The Secret Of The Ark Of The Covenant's Lid

The Ark of the Covenant is one of the most sought-after treasures from Judeo-Christian scripture. The only other artifact that comes close would be the Holy Grail, and just like the Grail, depending on who you believe, no one has ever found the Ark. Not only is the Ark a piece of religious history, it's believed to hold wondrous powers that could wipe out whole nations, part seas, and probably do some other miraculous biblical stuff.

What is this Ark of the Covenant thing, anyway? (Besides propelling the plot of the first Indiana Jones movie, of course.) Back when the Israelites were homeless and wandering around the desert with Moses, they came to Mount Sinai, where God appeared to and spoke with Moses. God gave Moses the laws by which his Chosen People were supposed to live, engraved on stone tablets: the Ten Commandments. The only thing left was to find something to put them in to keep them safe — after all, they were sacred. The Israelites put the tablets in a special gold-covered box, known as the Ark of the Covenant. Other things were stored there as well — the staff of Aaron, the brother of Moses, and portions of manna, the miraculous food God provided to the people to sustain them on their journey.

The tablets within the Ark aren't the only thing that makes this box a powerful and sacred artifact. The lid to the box is considered its own special artifact, and it's pretty important.

The Mercy Seat

Sitting on top of the Ark of the Covenant, keeping its contents well hidden, is a lid carved of solid gold, with a cherub on opposite sides. God was very specific about the design, as told in Exodus 25:19. God also outlined a secondary function for this special lid. In Exodus 25:22, the Almighty says the lid is to serve as a seat at which he will meet his followers. He calls it the "Mercy Seat." "There I will meet with you," the Deity explains.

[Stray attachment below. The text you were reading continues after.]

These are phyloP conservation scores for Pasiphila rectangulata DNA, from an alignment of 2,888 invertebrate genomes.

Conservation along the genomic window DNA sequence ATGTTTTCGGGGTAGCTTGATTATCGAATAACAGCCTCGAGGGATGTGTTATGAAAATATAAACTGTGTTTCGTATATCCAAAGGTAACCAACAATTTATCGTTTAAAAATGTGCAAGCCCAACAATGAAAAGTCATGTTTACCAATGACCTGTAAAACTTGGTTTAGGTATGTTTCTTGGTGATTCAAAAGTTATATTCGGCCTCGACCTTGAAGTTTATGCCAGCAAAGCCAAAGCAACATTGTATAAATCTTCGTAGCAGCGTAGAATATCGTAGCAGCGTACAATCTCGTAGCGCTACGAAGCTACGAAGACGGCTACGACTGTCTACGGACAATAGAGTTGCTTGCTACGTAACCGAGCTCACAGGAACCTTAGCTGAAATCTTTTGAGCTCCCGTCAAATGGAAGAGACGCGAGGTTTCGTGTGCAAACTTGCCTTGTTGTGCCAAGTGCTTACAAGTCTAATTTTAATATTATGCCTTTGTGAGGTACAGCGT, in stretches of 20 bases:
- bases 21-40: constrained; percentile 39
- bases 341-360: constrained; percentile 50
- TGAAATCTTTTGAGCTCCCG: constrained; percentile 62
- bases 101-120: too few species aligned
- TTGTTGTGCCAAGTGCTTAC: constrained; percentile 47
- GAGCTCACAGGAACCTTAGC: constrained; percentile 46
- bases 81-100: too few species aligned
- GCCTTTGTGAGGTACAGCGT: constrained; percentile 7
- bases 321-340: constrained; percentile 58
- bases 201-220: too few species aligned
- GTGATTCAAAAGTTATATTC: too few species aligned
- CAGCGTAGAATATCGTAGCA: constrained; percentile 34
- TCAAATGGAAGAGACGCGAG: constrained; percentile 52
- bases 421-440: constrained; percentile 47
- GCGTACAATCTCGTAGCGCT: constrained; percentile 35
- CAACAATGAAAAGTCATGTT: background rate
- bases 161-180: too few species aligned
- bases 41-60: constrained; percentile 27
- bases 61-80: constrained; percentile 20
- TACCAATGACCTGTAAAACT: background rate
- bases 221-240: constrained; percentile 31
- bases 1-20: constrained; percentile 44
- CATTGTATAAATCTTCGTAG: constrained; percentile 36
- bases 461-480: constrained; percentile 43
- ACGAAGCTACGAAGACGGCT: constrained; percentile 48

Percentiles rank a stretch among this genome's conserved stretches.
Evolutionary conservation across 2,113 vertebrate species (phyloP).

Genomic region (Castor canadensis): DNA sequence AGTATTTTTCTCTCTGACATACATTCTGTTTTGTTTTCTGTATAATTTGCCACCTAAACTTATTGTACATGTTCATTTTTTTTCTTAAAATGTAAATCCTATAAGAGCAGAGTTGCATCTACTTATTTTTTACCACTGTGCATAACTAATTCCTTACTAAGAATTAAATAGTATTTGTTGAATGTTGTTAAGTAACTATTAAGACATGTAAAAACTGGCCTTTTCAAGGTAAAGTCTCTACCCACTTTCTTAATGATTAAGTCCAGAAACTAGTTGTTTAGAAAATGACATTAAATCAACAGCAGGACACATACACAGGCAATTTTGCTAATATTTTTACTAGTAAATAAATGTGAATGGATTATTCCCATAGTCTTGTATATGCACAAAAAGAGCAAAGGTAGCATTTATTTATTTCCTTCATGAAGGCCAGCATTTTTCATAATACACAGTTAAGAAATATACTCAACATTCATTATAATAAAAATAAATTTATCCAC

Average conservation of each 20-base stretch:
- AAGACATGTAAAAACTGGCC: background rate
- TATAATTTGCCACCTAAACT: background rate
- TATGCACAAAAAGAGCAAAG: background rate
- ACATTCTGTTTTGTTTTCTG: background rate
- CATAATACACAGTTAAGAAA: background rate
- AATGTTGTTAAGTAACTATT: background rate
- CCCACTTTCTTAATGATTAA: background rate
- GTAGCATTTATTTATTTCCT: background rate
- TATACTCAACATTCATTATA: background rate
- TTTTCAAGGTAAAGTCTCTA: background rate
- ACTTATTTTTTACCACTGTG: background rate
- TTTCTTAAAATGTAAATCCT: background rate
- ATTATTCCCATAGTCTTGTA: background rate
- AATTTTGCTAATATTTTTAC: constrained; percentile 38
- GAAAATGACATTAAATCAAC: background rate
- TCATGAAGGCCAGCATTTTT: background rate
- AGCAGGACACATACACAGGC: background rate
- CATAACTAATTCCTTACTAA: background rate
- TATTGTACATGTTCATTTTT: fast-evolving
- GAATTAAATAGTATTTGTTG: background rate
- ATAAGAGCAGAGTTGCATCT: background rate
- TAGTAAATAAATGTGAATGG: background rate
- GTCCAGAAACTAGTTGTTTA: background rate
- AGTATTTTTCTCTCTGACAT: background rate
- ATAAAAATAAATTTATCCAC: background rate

The Mercy Seat, according to Christian Apologetics & Research Ministry, was the place on Earth where God would manifest, where he would judge souls and offer them salvation. Offerings of blood and incense were left on the Mercy Seat yearly to cleanse sins and stave off God's wrath for the rest of the year. It may seem a little out of character for this God to desire animal sacrifice, but if you're ever read The Bible, you'd know this isn't exactly a rare occurrence.

The cute little cherubs probably balanced out the gore of blood dripped all over it, except that the cherubs from biblical texts, posted at Bible Gateway, are anything but "cute." According to the Old Testament Book of Ezekiel, they're depicted as a four-faced creature resembling an angel, human, lion, and eagle, all at the same time, with their entire bodies and wings covered with eyes. The Ark's lid was quite possibly a terrifying thing to behold.